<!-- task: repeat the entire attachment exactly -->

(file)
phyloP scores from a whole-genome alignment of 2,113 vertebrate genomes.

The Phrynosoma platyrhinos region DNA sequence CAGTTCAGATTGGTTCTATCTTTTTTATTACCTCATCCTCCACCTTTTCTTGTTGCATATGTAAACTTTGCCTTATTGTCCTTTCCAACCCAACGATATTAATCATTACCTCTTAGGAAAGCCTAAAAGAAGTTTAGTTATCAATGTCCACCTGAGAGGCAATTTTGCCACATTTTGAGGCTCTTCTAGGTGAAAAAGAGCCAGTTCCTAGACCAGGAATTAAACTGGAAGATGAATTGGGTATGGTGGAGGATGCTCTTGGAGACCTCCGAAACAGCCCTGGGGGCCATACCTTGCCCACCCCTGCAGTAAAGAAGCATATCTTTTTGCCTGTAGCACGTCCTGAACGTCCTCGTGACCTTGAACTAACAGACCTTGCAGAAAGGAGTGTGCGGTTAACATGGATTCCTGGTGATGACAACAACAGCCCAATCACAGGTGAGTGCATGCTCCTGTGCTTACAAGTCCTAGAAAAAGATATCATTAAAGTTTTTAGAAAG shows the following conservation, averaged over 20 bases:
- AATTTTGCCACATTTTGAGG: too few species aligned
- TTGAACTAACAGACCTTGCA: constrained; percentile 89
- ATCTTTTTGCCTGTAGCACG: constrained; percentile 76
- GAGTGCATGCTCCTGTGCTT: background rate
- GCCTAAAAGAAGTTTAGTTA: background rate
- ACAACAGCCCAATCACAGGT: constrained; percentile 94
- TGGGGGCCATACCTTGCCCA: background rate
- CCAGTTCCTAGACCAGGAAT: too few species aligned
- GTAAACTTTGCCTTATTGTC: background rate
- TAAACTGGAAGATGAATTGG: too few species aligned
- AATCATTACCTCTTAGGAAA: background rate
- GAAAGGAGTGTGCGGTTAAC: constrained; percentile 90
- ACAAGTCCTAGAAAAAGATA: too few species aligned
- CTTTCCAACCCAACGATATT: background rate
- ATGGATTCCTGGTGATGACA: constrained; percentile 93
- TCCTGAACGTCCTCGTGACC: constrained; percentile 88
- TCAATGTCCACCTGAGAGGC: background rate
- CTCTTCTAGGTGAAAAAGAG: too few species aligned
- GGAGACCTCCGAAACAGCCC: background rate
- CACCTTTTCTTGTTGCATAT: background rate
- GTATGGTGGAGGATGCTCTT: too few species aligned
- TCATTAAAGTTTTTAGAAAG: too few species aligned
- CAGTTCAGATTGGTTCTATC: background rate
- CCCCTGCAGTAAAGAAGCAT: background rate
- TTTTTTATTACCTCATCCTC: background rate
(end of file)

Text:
phyloP scores from a whole-genome alignment of 2,113 vertebrate genomes.

The Phrynosoma platyrhinos region DNA sequence CAGTTCAGATTGGTTCTATCTTTTTTATTACCTCATCCTCCACCTTTTCTTGTTGCATATGTAAACTTTGCCTTATTGTCCTTTCCAACCCAACGATATTAATCATTACCTCTTAGGAAAGCCTAAAAGAAGTTTAGTTATCAATGTCCACCTGAGAGGCAATTTTGCCACATTTTGAGGCTCTTCTAGGTGAAAAAGAGCCAGTTCCTAGACCAGGAATTAAACTGGAAGATGAATTGGGTATGGTGGAGGATGCTCTTGGAGACCTCCGAAACAGCCCTGGGGGCCATACCTTGCCCACCCCTGCAGTAAAGAAGCATATCTTTTTGCCTGTAGCACGTCCTGAACGTCCTCGTGACCTTGAACTAACAGACCTTGCAGAAAGGAGTGTGCGGTTAACATGGATTCCTGGTGATGACAACAACAGCCCAATCACAGGTGAGTGCATGCTCCTGTGCTTACAAGTCCTAGAAAAAGATATCATTAAAGTTTTTAGAAAG shows the following conservation, averaged over 20 bases:
- AATTTTGCCACATTTTGAGG: too few species aligned
- TTGAACTAACAGACCTTGCA: constrained; percentile 89
- ATCTTTTTGCCTGTAGCACG: constrained; percentile 76
- GAGTGCATGCTCCTGTGCTT: background rate
- GCCTAAAAGAAGTTTAGTTA: background rate
- ACAACAGCCCAATCACAGGT: constrained; percentile 94
- TGGGGGCCATACCTTGCCCA: background rate
- CCAGTTCCTAGACCAGGAAT: too few species aligned
- GTAAACTTTGCCTTATTGTC: background rate
- TAAACTGGAAGATGAATTGG: too few species aligned
- AATCATTACCTCTTAGGAAA: background rate
- GAAAGGAGTGTGCGGTTAAC: constrained; percentile 90
- ACAAGTCCTAGAAAAAGATA: too few species aligned
- CTTTCCAACCCAACGATATT: background rate
- ATGGATTCCTGGTGATGACA: constrained; percentile 93
- TCCTGAACGTCCTCGTGACC: constrained; percentile 88
- TCAATGTCCACCTGAGAGGC: background rate
- CTCTTCTAGGTGAAAAAGAG: too few species aligned
- GGAGACCTCCGAAACAGCCC: background rate
- CACCTTTTCTTGTTGCATAT: background rate
- GTATGGTGGAGGATGCTCTT: too few species aligned
- TCATTAAAGTTTTTAGAAAG: too few species aligned
- CAGTTCAGATTGGTTCTATC: background rate
- CCCCTGCAGTAAAGAAGCAT: background rate
- TTTTTTATTACCTCATCCTC: background rate